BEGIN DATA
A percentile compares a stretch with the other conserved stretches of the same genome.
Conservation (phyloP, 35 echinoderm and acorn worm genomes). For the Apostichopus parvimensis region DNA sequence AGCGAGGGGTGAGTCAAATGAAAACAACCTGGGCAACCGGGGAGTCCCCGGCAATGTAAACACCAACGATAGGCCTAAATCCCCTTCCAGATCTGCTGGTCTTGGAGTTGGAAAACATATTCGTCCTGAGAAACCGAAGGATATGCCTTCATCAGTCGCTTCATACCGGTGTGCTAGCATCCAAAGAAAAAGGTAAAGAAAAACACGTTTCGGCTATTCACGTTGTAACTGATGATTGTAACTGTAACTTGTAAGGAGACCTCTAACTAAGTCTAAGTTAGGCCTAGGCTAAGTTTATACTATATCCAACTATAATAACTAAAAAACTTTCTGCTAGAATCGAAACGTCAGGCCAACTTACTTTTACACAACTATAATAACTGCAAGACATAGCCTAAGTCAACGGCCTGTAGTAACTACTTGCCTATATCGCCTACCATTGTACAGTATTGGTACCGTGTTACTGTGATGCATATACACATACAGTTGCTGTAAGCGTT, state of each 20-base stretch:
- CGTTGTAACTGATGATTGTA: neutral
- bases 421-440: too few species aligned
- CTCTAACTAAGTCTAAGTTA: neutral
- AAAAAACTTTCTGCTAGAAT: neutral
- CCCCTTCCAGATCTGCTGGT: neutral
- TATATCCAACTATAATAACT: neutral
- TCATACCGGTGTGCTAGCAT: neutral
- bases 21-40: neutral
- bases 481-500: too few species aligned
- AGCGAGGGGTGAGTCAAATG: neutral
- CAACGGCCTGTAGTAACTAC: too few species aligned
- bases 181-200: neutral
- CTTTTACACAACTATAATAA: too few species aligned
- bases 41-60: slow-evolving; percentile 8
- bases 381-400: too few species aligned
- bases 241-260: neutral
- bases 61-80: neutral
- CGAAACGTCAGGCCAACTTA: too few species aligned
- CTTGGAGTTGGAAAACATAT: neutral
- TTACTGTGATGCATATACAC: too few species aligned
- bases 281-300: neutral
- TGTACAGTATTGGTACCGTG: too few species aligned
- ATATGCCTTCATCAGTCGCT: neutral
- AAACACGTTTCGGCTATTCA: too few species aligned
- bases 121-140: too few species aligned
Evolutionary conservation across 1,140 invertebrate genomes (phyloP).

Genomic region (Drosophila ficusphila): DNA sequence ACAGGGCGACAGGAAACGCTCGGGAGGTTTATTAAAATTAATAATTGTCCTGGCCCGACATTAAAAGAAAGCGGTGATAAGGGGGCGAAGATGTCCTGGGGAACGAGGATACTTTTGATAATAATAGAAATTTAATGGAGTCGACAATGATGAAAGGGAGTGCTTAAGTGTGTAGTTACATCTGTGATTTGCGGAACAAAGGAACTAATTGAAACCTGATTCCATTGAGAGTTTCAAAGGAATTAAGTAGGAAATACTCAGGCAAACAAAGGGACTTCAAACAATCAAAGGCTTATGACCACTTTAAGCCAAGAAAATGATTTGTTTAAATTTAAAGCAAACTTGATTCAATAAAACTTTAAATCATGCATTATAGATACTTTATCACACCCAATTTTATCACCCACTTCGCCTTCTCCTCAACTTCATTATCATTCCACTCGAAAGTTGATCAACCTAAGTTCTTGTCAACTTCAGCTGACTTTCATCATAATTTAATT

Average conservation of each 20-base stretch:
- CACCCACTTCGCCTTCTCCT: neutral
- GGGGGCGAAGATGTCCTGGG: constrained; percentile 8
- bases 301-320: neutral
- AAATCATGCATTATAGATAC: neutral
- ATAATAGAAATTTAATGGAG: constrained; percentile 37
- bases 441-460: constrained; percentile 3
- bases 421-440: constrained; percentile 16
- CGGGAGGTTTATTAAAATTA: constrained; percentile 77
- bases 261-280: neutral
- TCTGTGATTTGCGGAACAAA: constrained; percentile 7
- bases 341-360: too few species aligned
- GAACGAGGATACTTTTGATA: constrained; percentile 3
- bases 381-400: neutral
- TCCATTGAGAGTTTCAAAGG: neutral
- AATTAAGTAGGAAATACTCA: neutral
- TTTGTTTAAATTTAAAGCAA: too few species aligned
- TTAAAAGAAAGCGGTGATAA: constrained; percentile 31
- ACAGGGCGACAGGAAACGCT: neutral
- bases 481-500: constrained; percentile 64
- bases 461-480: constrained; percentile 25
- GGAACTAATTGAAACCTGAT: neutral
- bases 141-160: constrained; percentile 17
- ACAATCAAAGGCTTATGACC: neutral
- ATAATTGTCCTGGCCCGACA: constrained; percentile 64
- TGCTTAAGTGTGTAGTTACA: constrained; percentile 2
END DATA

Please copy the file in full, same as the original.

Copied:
A percentile compares a stretch with the other conserved stretches of the same genome.
Conservation (phyloP, 35 echinoderm and acorn worm genomes). For the Apostichopus parvimensis region DNA sequence AGCGAGGGGTGAGTCAAATGAAAACAACCTGGGCAACCGGGGAGTCCCCGGCAATGTAAACACCAACGATAGGCCTAAATCCCCTTCCAGATCTGCTGGTCTTGGAGTTGGAAAACATATTCGTCCTGAGAAACCGAAGGATATGCCTTCATCAGTCGCTTCATACCGGTGTGCTAGCATCCAAAGAAAAAGGTAAAGAAAAACACGTTTCGGCTATTCACGTTGTAACTGATGATTGTAACTGTAACTTGTAAGGAGACCTCTAACTAAGTCTAAGTTAGGCCTAGGCTAAGTTTATACTATATCCAACTATAATAACTAAAAAACTTTCTGCTAGAATCGAAACGTCAGGCCAACTTACTTTTACACAACTATAATAACTGCAAGACATAGCCTAAGTCAACGGCCTGTAGTAACTACTTGCCTATATCGCCTACCATTGTACAGTATTGGTACCGTGTTACTGTGATGCATATACACATACAGTTGCTGTAAGCGTT, state of each 20-base stretch:
- CGTTGTAACTGATGATTGTA: neutral
- bases 421-440: too few species aligned
- CTCTAACTAAGTCTAAGTTA: neutral
- AAAAAACTTTCTGCTAGAAT: neutral
- CCCCTTCCAGATCTGCTGGT: neutral
- TATATCCAACTATAATAACT: neutral
- TCATACCGGTGTGCTAGCAT: neutral
- bases 21-40: neutral
- bases 481-500: too few species aligned
- AGCGAGGGGTGAGTCAAATG: neutral
- CAACGGCCTGTAGTAACTAC: too few species aligned
- bases 181-200: neutral
- CTTTTACACAACTATAATAA: too few species aligned
- bases 41-60: slow-evolving; percentile 8
- bases 381-400: too few species aligned
- bases 241-260: neutral
- bases 61-80: neutral
- CGAAACGTCAGGCCAACTTA: too few species aligned
- CTTGGAGTTGGAAAACATAT: neutral
- TTACTGTGATGCATATACAC: too few species aligned
- bases 281-300: neutral
- TGTACAGTATTGGTACCGTG: too few species aligned
- ATATGCCTTCATCAGTCGCT: neutral
- AAACACGTTTCGGCTATTCA: too few species aligned
- bases 121-140: too few species aligned
Evolutionary conservation across 1,140 invertebrate genomes (phyloP).

Genomic region (Drosophila ficusphila): DNA sequence ACAGGGCGACAGGAAACGCTCGGGAGGTTTATTAAAATTAATAATTGTCCTGGCCCGACATTAAAAGAAAGCGGTGATAAGGGGGCGAAGATGTCCTGGGGAACGAGGATACTTTTGATAATAATAGAAATTTAATGGAGTCGACAATGATGAAAGGGAGTGCTTAAGTGTGTAGTTACATCTGTGATTTGCGGAACAAAGGAACTAATTGAAACCTGATTCCATTGAGAGTTTCAAAGGAATTAAGTAGGAAATACTCAGGCAAACAAAGGGACTTCAAACAATCAAAGGCTTATGACCACTTTAAGCCAAGAAAATGATTTGTTTAAATTTAAAGCAAACTTGATTCAATAAAACTTTAAATCATGCATTATAGATACTTTATCACACCCAATTTTATCACCCACTTCGCCTTCTCCTCAACTTCATTATCATTCCACTCGAAAGTTGATCAACCTAAGTTCTTGTCAACTTCAGCTGACTTTCATCATAATTTAATT

Average conservation of each 20-base stretch:
- CACCCACTTCGCCTTCTCCT: neutral
- GGGGGCGAAGATGTCCTGGG: constrained; percentile 8
- bases 301-320: neutral
- AAATCATGCATTATAGATAC: neutral
- ATAATAGAAATTTAATGGAG: constrained; percentile 37
- bases 441-460: constrained; percentile 3
- bases 421-440: constrained; percentile 16
- CGGGAGGTTTATTAAAATTA: constrained; percentile 77
- bases 261-280: neutral
- TCTGTGATTTGCGGAACAAA: constrained; percentile 7
- bases 341-360: too few species aligned
- GAACGAGGATACTTTTGATA: constrained; percentile 3
- bases 381-400: neutral
- TCCATTGAGAGTTTCAAAGG: neutral
- AATTAAGTAGGAAATACTCA: neutral
- TTTGTTTAAATTTAAAGCAA: too few species aligned
- TTAAAAGAAAGCGGTGATAA: constrained; percentile 31
- ACAGGGCGACAGGAAACGCT: neutral
- bases 481-500: constrained; percentile 64
- bases 461-480: constrained; percentile 25
- GGAACTAATTGAAACCTGAT: neutral
- bases 141-160: constrained; percentile 17
- ACAATCAAAGGCTTATGACC: neutral
- ATAATTGTCCTGGCCCGACA: constrained; percentile 64
- TGCTTAAGTGTGTAGTTACA: constrained; percentile 2